Special Report: New approach to cancer care

It's a frightening word to hear from your doctor..."cancer." And when you get that diagnosis, the next step is treatment. But what are your options?

The Fred and Pamela Buffett Cancer Center in Omaha just opened this summer. It's a beautiful, welcoming building with a major mission...to be one of the nation's premier cancer centers.

And its approach to fighting cancer is cutting edge. The future of cancer care is becoming more patient focused than ever before.

Cancer seems to touch our lives in some way. Recently, it was Taryn Vanderford's college roommate, Karen Freimund Wills, who was diagnosed with a rare appendix cancer.

Karen says she's a healthy person who walks, bikes, dances...basically does anything to keep moving. But, she adds, that you can be as healthy as you can, and cancer is still there.

And the cancer connection continued. Karen's little nephew had cancer last year.

A teary Karen, says her brother's son had a very different cancer. The longest word she's ever memorized in her life. And he was only six years old.

This year, it's estimated that more than 1,688,000 new cancer cases will be diagnosed, according to the American Cancer Society.

Another one of those new cases is Kala Griepenstroh of Talmage. This mom of two seems too young to find breast cancer. She's only 33, so women don't typically get mammograms until their 40. She found a lump on a self exam. She felt it right away, and her heart dropped.

After being diagnosed, Kala, like many other cancer patients, saw an oncologist. She started chemo and had a double mastectomy. Her cancer did not react to the chemo, and it actually grew while she was on chemo. It was devastating news. Kala I felt like she had no other options.

But now, like other Nebraskans, Kala has another option besides traveling to the Mayo Clinic or other major cancer clinics around the country. There's Nebraska Medicine and the new Fred and Pamela Buffett Cancer Center in Omaha.

Kala met with Dr. Pavankumar Tandra who is a breast oncologist. He told Kala this wasn't a death sentence, and that there's a laundry list of things they can do for her.

What makes the $323 million Fred and Pamela Buffett Cancer Center stand out for cancer care is the fact that researchers and clinicians are all working together in the same building. The Buffett Cancer Center is part of the University system, and wants to be "the" cancer center for Nebraska.

Dr. Kenneth Cowan is the director of the Fred and Pamela Buffett Cancer Center. Dr. Cowan says they recruited some of the best faculty and researchers in the last 10 years. Patients literally have the ability to do one-stop shopping. The patient can make one visit and come and see everyone they need to see in one visit.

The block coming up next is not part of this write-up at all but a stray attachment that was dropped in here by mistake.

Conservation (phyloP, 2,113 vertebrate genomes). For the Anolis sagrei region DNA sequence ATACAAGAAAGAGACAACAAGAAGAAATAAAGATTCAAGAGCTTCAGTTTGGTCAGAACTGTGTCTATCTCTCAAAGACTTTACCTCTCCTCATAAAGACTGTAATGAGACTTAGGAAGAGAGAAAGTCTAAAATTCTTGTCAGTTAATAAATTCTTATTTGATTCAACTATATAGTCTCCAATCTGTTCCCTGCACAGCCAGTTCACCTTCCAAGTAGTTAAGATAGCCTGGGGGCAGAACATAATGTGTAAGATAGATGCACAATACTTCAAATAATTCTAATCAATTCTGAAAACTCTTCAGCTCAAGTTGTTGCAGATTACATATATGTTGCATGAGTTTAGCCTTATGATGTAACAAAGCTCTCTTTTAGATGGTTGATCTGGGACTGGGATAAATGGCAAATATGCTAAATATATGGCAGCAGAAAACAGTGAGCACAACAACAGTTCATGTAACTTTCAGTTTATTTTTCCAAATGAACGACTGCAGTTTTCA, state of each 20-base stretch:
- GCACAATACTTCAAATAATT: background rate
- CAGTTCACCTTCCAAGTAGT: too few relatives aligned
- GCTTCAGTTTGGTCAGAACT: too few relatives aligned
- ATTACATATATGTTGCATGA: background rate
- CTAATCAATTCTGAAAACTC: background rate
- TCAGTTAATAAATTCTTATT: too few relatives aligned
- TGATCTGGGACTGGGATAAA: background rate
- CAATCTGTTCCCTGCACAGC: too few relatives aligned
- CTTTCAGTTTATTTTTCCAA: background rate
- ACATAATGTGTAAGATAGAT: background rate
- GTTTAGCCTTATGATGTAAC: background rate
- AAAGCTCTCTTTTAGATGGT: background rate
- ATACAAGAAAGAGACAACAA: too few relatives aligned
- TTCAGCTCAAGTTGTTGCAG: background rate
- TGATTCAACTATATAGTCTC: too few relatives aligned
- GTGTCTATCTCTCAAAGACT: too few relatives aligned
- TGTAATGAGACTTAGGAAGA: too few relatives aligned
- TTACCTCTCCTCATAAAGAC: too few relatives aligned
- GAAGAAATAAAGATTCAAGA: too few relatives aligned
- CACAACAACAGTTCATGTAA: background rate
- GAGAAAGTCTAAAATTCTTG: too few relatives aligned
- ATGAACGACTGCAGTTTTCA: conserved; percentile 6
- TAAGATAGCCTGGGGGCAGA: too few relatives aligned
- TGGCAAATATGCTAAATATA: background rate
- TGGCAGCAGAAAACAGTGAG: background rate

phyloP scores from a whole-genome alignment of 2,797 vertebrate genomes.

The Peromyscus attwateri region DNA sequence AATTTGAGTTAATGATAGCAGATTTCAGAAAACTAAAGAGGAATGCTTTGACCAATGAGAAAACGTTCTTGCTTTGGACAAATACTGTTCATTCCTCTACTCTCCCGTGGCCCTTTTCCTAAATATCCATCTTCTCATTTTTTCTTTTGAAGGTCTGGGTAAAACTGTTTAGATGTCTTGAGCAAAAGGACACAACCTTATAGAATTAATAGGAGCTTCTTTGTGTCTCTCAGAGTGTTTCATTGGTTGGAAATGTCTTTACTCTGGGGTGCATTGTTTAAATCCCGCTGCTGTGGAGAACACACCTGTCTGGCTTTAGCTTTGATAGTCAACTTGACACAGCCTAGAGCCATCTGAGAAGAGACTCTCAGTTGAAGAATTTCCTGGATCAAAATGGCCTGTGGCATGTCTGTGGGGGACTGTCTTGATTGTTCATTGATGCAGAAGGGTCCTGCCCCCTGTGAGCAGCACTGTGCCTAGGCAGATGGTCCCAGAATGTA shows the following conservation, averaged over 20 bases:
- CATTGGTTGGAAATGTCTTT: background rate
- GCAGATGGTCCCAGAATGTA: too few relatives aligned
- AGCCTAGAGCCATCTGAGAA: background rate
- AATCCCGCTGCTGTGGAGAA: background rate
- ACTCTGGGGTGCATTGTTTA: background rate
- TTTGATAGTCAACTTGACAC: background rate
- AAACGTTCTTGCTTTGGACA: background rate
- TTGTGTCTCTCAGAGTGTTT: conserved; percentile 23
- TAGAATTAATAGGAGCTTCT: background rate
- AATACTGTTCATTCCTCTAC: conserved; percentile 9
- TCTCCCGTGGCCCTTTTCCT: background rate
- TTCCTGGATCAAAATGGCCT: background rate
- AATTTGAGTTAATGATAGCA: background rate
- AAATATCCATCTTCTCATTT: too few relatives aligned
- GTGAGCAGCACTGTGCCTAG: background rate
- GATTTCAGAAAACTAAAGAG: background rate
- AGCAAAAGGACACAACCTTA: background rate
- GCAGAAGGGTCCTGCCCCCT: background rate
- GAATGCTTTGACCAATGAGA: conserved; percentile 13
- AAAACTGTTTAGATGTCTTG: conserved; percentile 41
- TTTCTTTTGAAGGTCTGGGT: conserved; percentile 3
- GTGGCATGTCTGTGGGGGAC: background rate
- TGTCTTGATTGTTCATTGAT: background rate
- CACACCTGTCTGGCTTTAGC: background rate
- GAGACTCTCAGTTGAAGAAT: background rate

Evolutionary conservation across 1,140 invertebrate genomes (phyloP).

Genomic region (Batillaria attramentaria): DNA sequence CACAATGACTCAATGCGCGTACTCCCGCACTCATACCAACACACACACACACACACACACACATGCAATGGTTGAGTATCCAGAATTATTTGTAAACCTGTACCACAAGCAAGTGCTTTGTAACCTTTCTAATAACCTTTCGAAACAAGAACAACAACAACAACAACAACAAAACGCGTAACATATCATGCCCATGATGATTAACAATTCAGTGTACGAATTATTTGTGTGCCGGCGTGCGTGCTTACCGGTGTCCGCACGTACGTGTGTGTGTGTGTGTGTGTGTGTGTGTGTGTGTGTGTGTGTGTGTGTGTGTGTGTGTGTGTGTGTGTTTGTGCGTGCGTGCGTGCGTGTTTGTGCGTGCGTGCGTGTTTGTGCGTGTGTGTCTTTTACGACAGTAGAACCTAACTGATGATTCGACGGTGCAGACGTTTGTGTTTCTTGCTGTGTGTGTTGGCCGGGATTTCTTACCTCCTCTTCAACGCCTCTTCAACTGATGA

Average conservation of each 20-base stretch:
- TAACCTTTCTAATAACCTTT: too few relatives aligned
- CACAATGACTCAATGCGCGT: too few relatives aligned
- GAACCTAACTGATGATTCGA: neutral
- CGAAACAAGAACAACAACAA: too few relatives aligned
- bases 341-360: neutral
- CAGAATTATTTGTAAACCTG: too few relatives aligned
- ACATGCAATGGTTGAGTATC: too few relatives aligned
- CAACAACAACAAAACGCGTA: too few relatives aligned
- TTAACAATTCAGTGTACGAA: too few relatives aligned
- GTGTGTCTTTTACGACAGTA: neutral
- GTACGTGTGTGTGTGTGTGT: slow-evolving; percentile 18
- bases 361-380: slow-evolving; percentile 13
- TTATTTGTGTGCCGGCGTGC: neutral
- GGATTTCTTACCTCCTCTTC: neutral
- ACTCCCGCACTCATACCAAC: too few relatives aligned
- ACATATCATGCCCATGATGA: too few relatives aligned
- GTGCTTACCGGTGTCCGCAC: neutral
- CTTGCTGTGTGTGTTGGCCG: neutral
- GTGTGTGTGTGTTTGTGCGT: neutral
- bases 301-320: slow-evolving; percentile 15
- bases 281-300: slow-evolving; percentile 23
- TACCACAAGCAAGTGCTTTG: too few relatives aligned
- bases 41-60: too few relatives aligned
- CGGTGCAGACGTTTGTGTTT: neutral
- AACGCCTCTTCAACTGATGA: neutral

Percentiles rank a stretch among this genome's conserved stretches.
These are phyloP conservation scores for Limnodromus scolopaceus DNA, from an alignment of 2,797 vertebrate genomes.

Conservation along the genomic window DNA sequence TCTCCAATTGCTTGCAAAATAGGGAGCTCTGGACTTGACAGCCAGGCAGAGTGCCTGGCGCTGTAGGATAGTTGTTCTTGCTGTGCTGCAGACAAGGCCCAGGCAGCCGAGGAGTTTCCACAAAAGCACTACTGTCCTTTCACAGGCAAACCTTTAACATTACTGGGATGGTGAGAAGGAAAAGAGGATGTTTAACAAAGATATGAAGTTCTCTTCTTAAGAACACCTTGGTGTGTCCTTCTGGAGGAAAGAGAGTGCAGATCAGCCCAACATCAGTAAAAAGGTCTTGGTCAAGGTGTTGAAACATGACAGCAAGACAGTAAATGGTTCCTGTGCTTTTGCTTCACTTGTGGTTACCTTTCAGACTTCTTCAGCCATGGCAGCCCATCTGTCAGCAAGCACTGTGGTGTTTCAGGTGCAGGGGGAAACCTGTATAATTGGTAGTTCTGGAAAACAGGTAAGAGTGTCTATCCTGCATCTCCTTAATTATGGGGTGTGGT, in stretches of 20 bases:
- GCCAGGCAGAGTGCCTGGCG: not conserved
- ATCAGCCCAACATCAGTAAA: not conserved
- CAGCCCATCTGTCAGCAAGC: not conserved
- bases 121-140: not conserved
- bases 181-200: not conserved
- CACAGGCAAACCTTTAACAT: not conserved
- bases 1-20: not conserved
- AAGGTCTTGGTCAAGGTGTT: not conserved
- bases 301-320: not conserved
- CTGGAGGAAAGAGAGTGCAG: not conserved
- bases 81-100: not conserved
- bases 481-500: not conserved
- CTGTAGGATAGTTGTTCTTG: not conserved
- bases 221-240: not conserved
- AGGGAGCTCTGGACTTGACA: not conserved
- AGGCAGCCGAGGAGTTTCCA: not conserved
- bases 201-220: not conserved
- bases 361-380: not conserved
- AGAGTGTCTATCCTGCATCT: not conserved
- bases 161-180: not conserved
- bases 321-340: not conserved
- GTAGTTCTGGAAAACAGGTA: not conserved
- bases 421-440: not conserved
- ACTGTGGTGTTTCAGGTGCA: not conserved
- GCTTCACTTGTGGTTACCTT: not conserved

Research and physical care are two important parts of the cancer treatment here at the Buffett Cancer Center. But there's also the spiritual aspect that's a big part of healing. And they're using art to help the patients.

Colleen Heavican is the healing arts curator at the Fred and Pamela Buffett Cancer Center. She says art really helps with the mental aspects of healing. It provides a calming effect. Scientific studies have shown that art helps reduce the length of hospital stays. It helps reduce blood pressure, and then it also minimizes pain.

The cornerstone of the Buffett Cancer Center Healing Arts Program is the Chihuly Sanctuary. An artist from Seattle, Dale Chihuly works with glass, color and expression. And it's here at the Buffett Cancer Center that he also created a chapel.

Colleen Heavican says it started out as this conception of a Dale Chihuly chapel, and then it expanded into this large sanctuary space It has 10 different art experiences that kind of go throughout Chihuly's historical development as an artist and feature each of his major series.

That's why the Fred and Pamela Buffett Cancer Center is focusing on all aspects of healing...both physical and emotional, and providing hope.

Dr. Cowan says that advances in cancer diagnosis and treatment have already led to a significant increase in cancer survivorship. There's more than 15 million Americans alive today, and they expect that to be 20 million by 2020.

That's good news for those like Karen and her young nephew who are doing better, and for Kala who just completed her last radiation treatment.

"It's the team," Kala says. "I feel like I say this a lot and people are probably getting sick of me saying this, but I feel like I have the dream team. And that makes me feel 100 percent at ease that they are not just, oh she has breast cancer, give her this. They are looking into every bit of pathology results and going a little deeper I feel."

And with a new approach to cancer care, more patients could have better outcomes at the Buffett Cancer Center.

And if you're wondering about the name of the cancer center in Omaha... It's named in recognition of a gift from Pamela Buffett's Foundation. Her husband, Fred, died in 1997 from kidney cancer. Fred Buffett and Warren Buffett were first cousins.